[Coral-List] Biofouling of Coral Nurseries

Austin Bowden-Kerby abowdenkerby at gmail.com
Tue Sep 29 16:13:00 EDT 2015

Regarding Sarah Frias-Torres' post:

We have learned from multiple sites in multiple countries over multiple
years that well-situated coral nurseries do not require maintenance for

We are consistently using simple metal bar structures with corals suspended
from ropes, and for these types of nurseries juvenile and adult fish clean
the ropes and bars of algae, hydroids, etc., saving much time and money.  I
describe these methods and conditions in the recently released handbook:
Best Practices Manual for Caribbean Acropora Restoration, which I have
recently put on Researchgate.net

I summary, we recommend that rope nurseries be located in shallow waters
(2-4M deep) on sand or rubble, if possible behind reef structures that
offer protection from prevailing storm waves.  The critical factor is
placement within 1-2 meters of good juvenile fish habitat (sea grass or
branching coral colonies), or if further away (or in hindsight) to create
bridges of good shelter habitat to enable the fish to cross into the
nursery.  Juvenile fish will not cross expanses of barren sand, but then
neither do most coral predators, so a bit of gap is quite important.

Bowden-Kerby, A. 2014.  Best Practices Manual for Caribbean Acropora
Restoration. Punta Cana Ecological Foundation, 40pp.

The work was Funded by the InterAmerican Development Bank.


Austin Bowden-Kerby, PhD
Corals for Conservation
P.O. Box 4649 Samabula, Fiji Islands

Sustainable Environmental Livelihoods Farm
Km 20 Sigatoka Valley Road, Fiji Islands
(679) 938-6437

Message: 2
Date: Tue, 29 Sep 2015 02:29:54 -0400
From: Sarah Frias-Torres <sfrias_torres at hotmail.com>
Subject: [Coral-List] Reef fishes reduce biofouling cleaning time in
        coral   nurseries
To: coral list <coral-list at coral.aoml.noaa.gov>
Message-ID: <SNT148-W27A8A7ADC298D796F453AA814E0 at phx.gbl>
Content-Type: text/plain; charset="Windows-1252"

Dear all,
Our first peer-reviewed article on the large scale coral reef restoration
project I lead in Seychelles was born today.
I would like to draw your attention to our recent article in African
Journal of Marine Science:
Reef fishes recruited at midwater coral nurseries consume biofouling and
reduce cleaning time in Seychelles, Indian Ocean
In coral reef restoration, coral gardening involves rearing coral fragments
in underwater nurseries prior totransplantation. These nurseries become
fish-aggregating devices and attract biofouling. We hypothesisedthat: (1)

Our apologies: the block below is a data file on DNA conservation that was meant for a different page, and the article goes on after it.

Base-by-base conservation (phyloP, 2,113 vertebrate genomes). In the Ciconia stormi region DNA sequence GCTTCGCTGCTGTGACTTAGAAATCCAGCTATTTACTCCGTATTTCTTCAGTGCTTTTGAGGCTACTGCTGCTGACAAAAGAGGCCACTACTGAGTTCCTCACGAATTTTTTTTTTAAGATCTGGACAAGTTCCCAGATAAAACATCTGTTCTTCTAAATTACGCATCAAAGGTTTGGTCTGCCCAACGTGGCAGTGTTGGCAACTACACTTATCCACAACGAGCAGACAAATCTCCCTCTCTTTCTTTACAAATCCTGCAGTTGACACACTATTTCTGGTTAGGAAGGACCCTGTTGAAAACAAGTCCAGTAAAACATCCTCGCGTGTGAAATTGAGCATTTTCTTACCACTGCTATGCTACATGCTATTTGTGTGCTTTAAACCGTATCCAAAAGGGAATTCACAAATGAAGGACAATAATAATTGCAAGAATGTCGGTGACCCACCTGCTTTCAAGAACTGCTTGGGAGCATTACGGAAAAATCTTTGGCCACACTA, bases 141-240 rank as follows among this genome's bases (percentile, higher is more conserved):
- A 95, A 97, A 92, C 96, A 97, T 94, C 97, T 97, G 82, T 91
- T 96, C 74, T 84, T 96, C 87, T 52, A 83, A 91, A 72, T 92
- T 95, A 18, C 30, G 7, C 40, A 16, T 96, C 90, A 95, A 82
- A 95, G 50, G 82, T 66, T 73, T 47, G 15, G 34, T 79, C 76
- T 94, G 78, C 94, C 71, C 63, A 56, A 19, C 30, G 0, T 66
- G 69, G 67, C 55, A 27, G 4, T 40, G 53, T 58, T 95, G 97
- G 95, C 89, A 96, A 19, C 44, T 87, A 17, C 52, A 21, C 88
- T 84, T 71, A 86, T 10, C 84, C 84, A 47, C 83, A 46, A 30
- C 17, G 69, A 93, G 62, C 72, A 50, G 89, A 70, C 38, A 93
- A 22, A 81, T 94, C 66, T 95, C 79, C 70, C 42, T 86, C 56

the presence of corals at a nursery is critical to recruit fish assemblages
and (2) the recruited fishassemblages control biofouling, reducing
person-hours invested in nursery cleaning. Three midwater coralnurseries
were deployed at 8 m depth for 27 months within the marine protected area
of Cousin Island SpecialReserve, Seychelles, Indian Ocean. Each nursery
consisted of a 6 m ? 6 m PVC pipe frame, layered with a recycled5.5-cm-mesh
tuna net. Human cleaning effort was calculated based on daily dive logs.
Nursery-associated fishassemblages and behaviour were video-recorded prior
to harvesting corals after a 20-month growth period andseven months
post-coral harvesting. The density (ind. m?2) of blue-yellow damselfish
Pomacentrus caeruleus was12?16 times highe
 r when corals were present than when corals were absent at the nurseries.
Fish assemblagesrecruited into the nurseries included three trophic levels,
from herbivores to omnivores, in six families: Ephippidae,Pomacentridae,
Labridae (Scarinae), Gobiidae, Siganidae and Monacanthidae. Higher
abundance of large fish (totalnumber of individuals) resulted in 2.75 times
less person-hours spent in nursery cleaning. These results haveimportant
implications for cost-effective coral reef restoration.
Authors: Sarah Frias-Torres, Henry Goehlich, Claude Reveret, Phanor H
Montoya-MayaInstitutions: Nature Seychelles, Republic of Seychelles,
Smithsonian Marine Station, USA, University of Rostock, Germany, CREOCEAN,
Full pdf accesshttp://
VideosHumphead parrotfish encounterhttps://
Fish at midwater coral nurserieshttps://www.youtube.com/watch?v=I3XgSqe4d3M

Sarah Frias-Torres, Ph.D. Twitter: @GrouperDocBlog: http:/

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